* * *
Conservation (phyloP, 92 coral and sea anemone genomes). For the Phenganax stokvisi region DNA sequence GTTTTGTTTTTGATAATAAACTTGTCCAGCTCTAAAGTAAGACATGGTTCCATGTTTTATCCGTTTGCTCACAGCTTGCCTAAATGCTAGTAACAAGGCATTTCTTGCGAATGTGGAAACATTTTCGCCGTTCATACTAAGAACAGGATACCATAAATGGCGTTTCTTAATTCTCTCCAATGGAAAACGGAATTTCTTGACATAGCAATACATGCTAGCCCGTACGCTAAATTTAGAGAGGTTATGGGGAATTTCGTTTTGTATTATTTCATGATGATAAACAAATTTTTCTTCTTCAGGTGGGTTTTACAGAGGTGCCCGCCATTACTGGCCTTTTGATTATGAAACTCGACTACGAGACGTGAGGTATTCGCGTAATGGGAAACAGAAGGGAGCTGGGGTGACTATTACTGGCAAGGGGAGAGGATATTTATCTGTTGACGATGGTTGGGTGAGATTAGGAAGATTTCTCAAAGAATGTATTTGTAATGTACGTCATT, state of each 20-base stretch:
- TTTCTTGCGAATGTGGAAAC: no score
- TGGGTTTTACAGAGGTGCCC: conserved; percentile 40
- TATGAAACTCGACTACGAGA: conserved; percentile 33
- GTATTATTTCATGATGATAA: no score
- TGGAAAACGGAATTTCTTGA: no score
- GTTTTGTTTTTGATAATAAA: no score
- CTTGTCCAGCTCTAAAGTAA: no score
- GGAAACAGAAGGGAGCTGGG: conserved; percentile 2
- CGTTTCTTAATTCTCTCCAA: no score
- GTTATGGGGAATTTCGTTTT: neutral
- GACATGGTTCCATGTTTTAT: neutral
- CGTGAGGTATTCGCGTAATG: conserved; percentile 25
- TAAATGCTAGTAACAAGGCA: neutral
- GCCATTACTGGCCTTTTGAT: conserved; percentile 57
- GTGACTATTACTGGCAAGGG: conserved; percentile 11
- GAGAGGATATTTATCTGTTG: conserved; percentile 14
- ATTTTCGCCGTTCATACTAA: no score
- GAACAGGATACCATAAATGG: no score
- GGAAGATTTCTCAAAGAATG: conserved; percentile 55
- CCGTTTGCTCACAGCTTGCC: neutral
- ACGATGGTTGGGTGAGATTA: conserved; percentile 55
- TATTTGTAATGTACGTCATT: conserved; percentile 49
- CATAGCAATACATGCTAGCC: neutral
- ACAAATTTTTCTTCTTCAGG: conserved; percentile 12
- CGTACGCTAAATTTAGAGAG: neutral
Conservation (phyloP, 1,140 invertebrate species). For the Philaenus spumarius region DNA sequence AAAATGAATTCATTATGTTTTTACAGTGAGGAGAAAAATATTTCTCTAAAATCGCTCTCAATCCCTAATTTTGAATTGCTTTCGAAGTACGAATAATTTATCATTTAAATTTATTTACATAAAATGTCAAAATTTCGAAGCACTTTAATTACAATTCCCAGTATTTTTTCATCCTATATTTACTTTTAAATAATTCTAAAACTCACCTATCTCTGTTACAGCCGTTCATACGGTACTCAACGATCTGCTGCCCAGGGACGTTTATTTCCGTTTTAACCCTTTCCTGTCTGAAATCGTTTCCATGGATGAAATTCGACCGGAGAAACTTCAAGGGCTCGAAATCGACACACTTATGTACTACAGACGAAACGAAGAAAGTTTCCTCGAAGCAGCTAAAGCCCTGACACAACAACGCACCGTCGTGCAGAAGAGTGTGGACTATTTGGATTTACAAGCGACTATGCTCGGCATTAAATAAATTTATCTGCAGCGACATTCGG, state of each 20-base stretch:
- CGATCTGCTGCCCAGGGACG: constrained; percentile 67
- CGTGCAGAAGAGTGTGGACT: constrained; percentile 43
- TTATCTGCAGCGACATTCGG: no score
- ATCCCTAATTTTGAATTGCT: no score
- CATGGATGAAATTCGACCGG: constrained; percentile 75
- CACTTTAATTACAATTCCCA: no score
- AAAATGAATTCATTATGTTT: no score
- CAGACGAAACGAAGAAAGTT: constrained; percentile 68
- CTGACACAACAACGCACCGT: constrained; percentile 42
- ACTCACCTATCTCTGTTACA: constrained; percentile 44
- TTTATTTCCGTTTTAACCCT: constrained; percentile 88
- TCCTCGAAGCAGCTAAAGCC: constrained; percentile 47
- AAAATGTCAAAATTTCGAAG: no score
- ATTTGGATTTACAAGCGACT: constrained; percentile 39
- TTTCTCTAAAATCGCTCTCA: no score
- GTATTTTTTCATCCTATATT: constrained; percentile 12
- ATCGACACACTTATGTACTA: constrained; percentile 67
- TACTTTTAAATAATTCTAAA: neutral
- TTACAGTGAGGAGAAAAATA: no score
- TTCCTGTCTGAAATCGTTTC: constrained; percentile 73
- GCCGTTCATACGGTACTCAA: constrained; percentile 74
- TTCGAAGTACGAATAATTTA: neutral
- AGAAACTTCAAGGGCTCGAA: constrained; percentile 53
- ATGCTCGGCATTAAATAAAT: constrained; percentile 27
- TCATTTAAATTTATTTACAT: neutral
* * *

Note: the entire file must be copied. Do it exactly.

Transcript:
Conservation (phyloP, 92 coral and sea anemone genomes). For the Phenganax stokvisi region DNA sequence GTTTTGTTTTTGATAATAAACTTGTCCAGCTCTAAAGTAAGACATGGTTCCATGTTTTATCCGTTTGCTCACAGCTTGCCTAAATGCTAGTAACAAGGCATTTCTTGCGAATGTGGAAACATTTTCGCCGTTCATACTAAGAACAGGATACCATAAATGGCGTTTCTTAATTCTCTCCAATGGAAAACGGAATTTCTTGACATAGCAATACATGCTAGCCCGTACGCTAAATTTAGAGAGGTTATGGGGAATTTCGTTTTGTATTATTTCATGATGATAAACAAATTTTTCTTCTTCAGGTGGGTTTTACAGAGGTGCCCGCCATTACTGGCCTTTTGATTATGAAACTCGACTACGAGACGTGAGGTATTCGCGTAATGGGAAACAGAAGGGAGCTGGGGTGACTATTACTGGCAAGGGGAGAGGATATTTATCTGTTGACGATGGTTGGGTGAGATTAGGAAGATTTCTCAAAGAATGTATTTGTAATGTACGTCATT, state of each 20-base stretch:
- TTTCTTGCGAATGTGGAAAC: no score
- TGGGTTTTACAGAGGTGCCC: conserved; percentile 40
- TATGAAACTCGACTACGAGA: conserved; percentile 33
- GTATTATTTCATGATGATAA: no score
- TGGAAAACGGAATTTCTTGA: no score
- GTTTTGTTTTTGATAATAAA: no score
- CTTGTCCAGCTCTAAAGTAA: no score
- GGAAACAGAAGGGAGCTGGG: conserved; percentile 2
- CGTTTCTTAATTCTCTCCAA: no score
- GTTATGGGGAATTTCGTTTT: neutral
- GACATGGTTCCATGTTTTAT: neutral
- CGTGAGGTATTCGCGTAATG: conserved; percentile 25
- TAAATGCTAGTAACAAGGCA: neutral
- GCCATTACTGGCCTTTTGAT: conserved; percentile 57
- GTGACTATTACTGGCAAGGG: conserved; percentile 11
- GAGAGGATATTTATCTGTTG: conserved; percentile 14
- ATTTTCGCCGTTCATACTAA: no score
- GAACAGGATACCATAAATGG: no score
- GGAAGATTTCTCAAAGAATG: conserved; percentile 55
- CCGTTTGCTCACAGCTTGCC: neutral
- ACGATGGTTGGGTGAGATTA: conserved; percentile 55
- TATTTGTAATGTACGTCATT: conserved; percentile 49
- CATAGCAATACATGCTAGCC: neutral
- ACAAATTTTTCTTCTTCAGG: conserved; percentile 12
- CGTACGCTAAATTTAGAGAG: neutral
Conservation (phyloP, 1,140 invertebrate species). For the Philaenus spumarius region DNA sequence AAAATGAATTCATTATGTTTTTACAGTGAGGAGAAAAATATTTCTCTAAAATCGCTCTCAATCCCTAATTTTGAATTGCTTTCGAAGTACGAATAATTTATCATTTAAATTTATTTACATAAAATGTCAAAATTTCGAAGCACTTTAATTACAATTCCCAGTATTTTTTCATCCTATATTTACTTTTAAATAATTCTAAAACTCACCTATCTCTGTTACAGCCGTTCATACGGTACTCAACGATCTGCTGCCCAGGGACGTTTATTTCCGTTTTAACCCTTTCCTGTCTGAAATCGTTTCCATGGATGAAATTCGACCGGAGAAACTTCAAGGGCTCGAAATCGACACACTTATGTACTACAGACGAAACGAAGAAAGTTTCCTCGAAGCAGCTAAAGCCCTGACACAACAACGCACCGTCGTGCAGAAGAGTGTGGACTATTTGGATTTACAAGCGACTATGCTCGGCATTAAATAAATTTATCTGCAGCGACATTCGG, state of each 20-base stretch:
- CGATCTGCTGCCCAGGGACG: constrained; percentile 67
- CGTGCAGAAGAGTGTGGACT: constrained; percentile 43
- TTATCTGCAGCGACATTCGG: no score
- ATCCCTAATTTTGAATTGCT: no score
- CATGGATGAAATTCGACCGG: constrained; percentile 75
- CACTTTAATTACAATTCCCA: no score
- AAAATGAATTCATTATGTTT: no score
- CAGACGAAACGAAGAAAGTT: constrained; percentile 68
- CTGACACAACAACGCACCGT: constrained; percentile 42
- ACTCACCTATCTCTGTTACA: constrained; percentile 44
- TTTATTTCCGTTTTAACCCT: constrained; percentile 88
- TCCTCGAAGCAGCTAAAGCC: constrained; percentile 47
- AAAATGTCAAAATTTCGAAG: no score
- ATTTGGATTTACAAGCGACT: constrained; percentile 39
- TTTCTCTAAAATCGCTCTCA: no score
- GTATTTTTTCATCCTATATT: constrained; percentile 12
- ATCGACACACTTATGTACTA: constrained; percentile 67
- TACTTTTAAATAATTCTAAA: neutral
- TTACAGTGAGGAGAAAAATA: no score
- TTCCTGTCTGAAATCGTTTC: constrained; percentile 73
- GCCGTTCATACGGTACTCAA: constrained; percentile 74
- TTCGAAGTACGAATAATTTA: neutral
- AGAAACTTCAAGGGCTCGAA: constrained; percentile 53
- ATGCTCGGCATTAAATAAAT: constrained; percentile 27
- TCATTTAAATTTATTTACAT: neutral